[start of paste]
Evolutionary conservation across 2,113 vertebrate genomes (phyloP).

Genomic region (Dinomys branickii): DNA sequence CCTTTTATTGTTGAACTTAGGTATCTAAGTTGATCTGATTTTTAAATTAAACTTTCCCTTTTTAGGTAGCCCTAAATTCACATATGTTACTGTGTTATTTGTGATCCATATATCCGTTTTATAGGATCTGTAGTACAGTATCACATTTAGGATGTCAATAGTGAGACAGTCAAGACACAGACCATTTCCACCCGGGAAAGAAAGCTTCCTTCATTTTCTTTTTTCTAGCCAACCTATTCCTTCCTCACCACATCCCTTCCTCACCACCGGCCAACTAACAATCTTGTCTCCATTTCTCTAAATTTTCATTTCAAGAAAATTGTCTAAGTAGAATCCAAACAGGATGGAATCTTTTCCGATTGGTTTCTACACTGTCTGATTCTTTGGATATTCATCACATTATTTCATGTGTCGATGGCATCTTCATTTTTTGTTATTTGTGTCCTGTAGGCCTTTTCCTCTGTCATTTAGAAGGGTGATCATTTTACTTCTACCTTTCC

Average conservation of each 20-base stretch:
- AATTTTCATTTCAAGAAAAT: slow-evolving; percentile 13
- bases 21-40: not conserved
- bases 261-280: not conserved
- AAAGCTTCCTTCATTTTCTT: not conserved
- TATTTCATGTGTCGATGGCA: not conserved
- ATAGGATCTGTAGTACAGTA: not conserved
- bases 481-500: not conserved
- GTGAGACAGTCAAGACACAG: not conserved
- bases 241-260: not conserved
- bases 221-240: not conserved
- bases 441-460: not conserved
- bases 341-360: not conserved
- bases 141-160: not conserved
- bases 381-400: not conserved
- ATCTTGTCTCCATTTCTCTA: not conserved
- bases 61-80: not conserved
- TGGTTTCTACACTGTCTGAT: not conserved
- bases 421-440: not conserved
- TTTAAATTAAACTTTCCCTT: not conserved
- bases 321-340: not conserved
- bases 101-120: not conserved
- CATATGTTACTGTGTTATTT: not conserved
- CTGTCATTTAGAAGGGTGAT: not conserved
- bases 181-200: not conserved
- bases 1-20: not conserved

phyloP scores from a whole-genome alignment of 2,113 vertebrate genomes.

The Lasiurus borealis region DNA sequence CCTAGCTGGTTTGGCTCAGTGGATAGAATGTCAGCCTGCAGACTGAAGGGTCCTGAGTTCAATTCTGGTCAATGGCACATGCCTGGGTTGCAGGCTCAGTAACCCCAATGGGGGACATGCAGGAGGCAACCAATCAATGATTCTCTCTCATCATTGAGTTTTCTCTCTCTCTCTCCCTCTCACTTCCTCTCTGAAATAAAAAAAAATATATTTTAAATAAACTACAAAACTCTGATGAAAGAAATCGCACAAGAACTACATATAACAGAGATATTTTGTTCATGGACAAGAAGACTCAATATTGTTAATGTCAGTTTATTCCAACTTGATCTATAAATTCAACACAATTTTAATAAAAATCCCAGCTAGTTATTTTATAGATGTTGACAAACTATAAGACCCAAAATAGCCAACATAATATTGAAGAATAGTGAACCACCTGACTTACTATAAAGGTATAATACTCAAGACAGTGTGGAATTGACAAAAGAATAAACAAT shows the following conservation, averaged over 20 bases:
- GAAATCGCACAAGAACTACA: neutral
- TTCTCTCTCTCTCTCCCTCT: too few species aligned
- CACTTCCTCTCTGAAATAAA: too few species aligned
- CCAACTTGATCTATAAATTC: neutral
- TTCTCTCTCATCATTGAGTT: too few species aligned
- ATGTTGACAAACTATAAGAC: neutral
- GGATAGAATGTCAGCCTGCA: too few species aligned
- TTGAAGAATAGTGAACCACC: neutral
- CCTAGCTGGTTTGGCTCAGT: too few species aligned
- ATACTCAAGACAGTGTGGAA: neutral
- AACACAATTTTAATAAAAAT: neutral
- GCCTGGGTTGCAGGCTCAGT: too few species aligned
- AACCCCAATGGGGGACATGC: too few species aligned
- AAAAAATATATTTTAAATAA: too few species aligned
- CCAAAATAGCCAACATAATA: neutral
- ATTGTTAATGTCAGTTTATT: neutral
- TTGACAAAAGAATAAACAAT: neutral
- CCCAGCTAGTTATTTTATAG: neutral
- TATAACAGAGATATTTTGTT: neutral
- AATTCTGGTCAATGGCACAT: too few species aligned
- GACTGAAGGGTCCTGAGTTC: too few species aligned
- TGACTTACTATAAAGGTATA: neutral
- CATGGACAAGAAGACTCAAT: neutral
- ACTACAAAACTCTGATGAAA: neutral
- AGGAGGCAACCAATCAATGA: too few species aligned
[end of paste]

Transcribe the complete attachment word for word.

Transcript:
Evolutionary conservation across 2,113 vertebrate genomes (phyloP).

Genomic region (Dinomys branickii): DNA sequence CCTTTTATTGTTGAACTTAGGTATCTAAGTTGATCTGATTTTTAAATTAAACTTTCCCTTTTTAGGTAGCCCTAAATTCACATATGTTACTGTGTTATTTGTGATCCATATATCCGTTTTATAGGATCTGTAGTACAGTATCACATTTAGGATGTCAATAGTGAGACAGTCAAGACACAGACCATTTCCACCCGGGAAAGAAAGCTTCCTTCATTTTCTTTTTTCTAGCCAACCTATTCCTTCCTCACCACATCCCTTCCTCACCACCGGCCAACTAACAATCTTGTCTCCATTTCTCTAAATTTTCATTTCAAGAAAATTGTCTAAGTAGAATCCAAACAGGATGGAATCTTTTCCGATTGGTTTCTACACTGTCTGATTCTTTGGATATTCATCACATTATTTCATGTGTCGATGGCATCTTCATTTTTTGTTATTTGTGTCCTGTAGGCCTTTTCCTCTGTCATTTAGAAGGGTGATCATTTTACTTCTACCTTTCC

Average conservation of each 20-base stretch:
- AATTTTCATTTCAAGAAAAT: slow-evolving; percentile 13
- bases 21-40: not conserved
- bases 261-280: not conserved
- AAAGCTTCCTTCATTTTCTT: not conserved
- TATTTCATGTGTCGATGGCA: not conserved
- ATAGGATCTGTAGTACAGTA: not conserved
- bases 481-500: not conserved
- GTGAGACAGTCAAGACACAG: not conserved
- bases 241-260: not conserved
- bases 221-240: not conserved
- bases 441-460: not conserved
- bases 341-360: not conserved
- bases 141-160: not conserved
- bases 381-400: not conserved
- ATCTTGTCTCCATTTCTCTA: not conserved
- bases 61-80: not conserved
- TGGTTTCTACACTGTCTGAT: not conserved
- bases 421-440: not conserved
- TTTAAATTAAACTTTCCCTT: not conserved
- bases 321-340: not conserved
- bases 101-120: not conserved
- CATATGTTACTGTGTTATTT: not conserved
- CTGTCATTTAGAAGGGTGAT: not conserved
- bases 181-200: not conserved
- bases 1-20: not conserved

phyloP scores from a whole-genome alignment of 2,113 vertebrate genomes.

The Lasiurus borealis region DNA sequence CCTAGCTGGTTTGGCTCAGTGGATAGAATGTCAGCCTGCAGACTGAAGGGTCCTGAGTTCAATTCTGGTCAATGGCACATGCCTGGGTTGCAGGCTCAGTAACCCCAATGGGGGACATGCAGGAGGCAACCAATCAATGATTCTCTCTCATCATTGAGTTTTCTCTCTCTCTCTCCCTCTCACTTCCTCTCTGAAATAAAAAAAAATATATTTTAAATAAACTACAAAACTCTGATGAAAGAAATCGCACAAGAACTACATATAACAGAGATATTTTGTTCATGGACAAGAAGACTCAATATTGTTAATGTCAGTTTATTCCAACTTGATCTATAAATTCAACACAATTTTAATAAAAATCCCAGCTAGTTATTTTATAGATGTTGACAAACTATAAGACCCAAAATAGCCAACATAATATTGAAGAATAGTGAACCACCTGACTTACTATAAAGGTATAATACTCAAGACAGTGTGGAATTGACAAAAGAATAAACAAT shows the following conservation, averaged over 20 bases:
- GAAATCGCACAAGAACTACA: neutral
- TTCTCTCTCTCTCTCCCTCT: too few species aligned
- CACTTCCTCTCTGAAATAAA: too few species aligned
- CCAACTTGATCTATAAATTC: neutral
- TTCTCTCTCATCATTGAGTT: too few species aligned
- ATGTTGACAAACTATAAGAC: neutral
- GGATAGAATGTCAGCCTGCA: too few species aligned
- TTGAAGAATAGTGAACCACC: neutral
- CCTAGCTGGTTTGGCTCAGT: too few species aligned
- ATACTCAAGACAGTGTGGAA: neutral
- AACACAATTTTAATAAAAAT: neutral
- GCCTGGGTTGCAGGCTCAGT: too few species aligned
- AACCCCAATGGGGGACATGC: too few species aligned
- AAAAAATATATTTTAAATAA: too few species aligned
- CCAAAATAGCCAACATAATA: neutral
- ATTGTTAATGTCAGTTTATT: neutral
- TTGACAAAAGAATAAACAAT: neutral
- CCCAGCTAGTTATTTTATAG: neutral
- TATAACAGAGATATTTTGTT: neutral
- AATTCTGGTCAATGGCACAT: too few species aligned
- GACTGAAGGGTCCTGAGTTC: too few species aligned
- TGACTTACTATAAAGGTATA: neutral
- CATGGACAAGAAGACTCAAT: neutral
- ACTACAAAACTCTGATGAAA: neutral
- AGGAGGCAACCAATCAATGA: too few species aligned